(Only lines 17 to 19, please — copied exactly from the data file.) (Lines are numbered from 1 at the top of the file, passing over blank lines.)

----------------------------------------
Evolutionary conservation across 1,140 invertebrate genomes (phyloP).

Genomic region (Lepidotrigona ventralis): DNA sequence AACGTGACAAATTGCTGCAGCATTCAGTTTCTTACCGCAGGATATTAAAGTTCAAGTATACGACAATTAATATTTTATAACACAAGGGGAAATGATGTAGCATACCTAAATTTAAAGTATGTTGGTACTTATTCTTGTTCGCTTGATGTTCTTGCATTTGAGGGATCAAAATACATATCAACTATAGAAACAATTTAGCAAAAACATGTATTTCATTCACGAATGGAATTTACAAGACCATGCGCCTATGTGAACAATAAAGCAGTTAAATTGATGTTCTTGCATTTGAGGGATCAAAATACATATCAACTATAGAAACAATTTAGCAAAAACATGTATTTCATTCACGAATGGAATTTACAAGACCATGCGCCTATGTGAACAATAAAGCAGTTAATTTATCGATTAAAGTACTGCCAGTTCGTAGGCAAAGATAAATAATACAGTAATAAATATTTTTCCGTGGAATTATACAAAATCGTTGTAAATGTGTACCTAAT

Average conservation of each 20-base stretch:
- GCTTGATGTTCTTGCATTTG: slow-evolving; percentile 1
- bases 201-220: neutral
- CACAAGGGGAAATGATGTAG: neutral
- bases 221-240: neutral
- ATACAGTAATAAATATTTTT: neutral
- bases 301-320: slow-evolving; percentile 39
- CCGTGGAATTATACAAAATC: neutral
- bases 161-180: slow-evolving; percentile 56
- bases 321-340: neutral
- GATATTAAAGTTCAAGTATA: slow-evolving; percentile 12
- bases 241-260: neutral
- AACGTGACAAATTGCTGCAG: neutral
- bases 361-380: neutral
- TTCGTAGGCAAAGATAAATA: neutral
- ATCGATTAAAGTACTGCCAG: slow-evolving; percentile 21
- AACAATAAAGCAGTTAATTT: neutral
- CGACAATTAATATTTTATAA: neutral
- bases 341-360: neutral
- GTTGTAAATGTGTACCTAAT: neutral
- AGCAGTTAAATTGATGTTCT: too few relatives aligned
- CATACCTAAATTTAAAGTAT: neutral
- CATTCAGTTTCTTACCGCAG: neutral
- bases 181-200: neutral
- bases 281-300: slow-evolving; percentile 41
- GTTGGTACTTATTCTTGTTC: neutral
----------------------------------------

- TTCGTAGGCAAAGATAAATA: neutral
- ATCGATTAAAGTACTGCCAG: slow-evolving; percentile 21
- AACAATAAAGCAGTTAATTT: neutral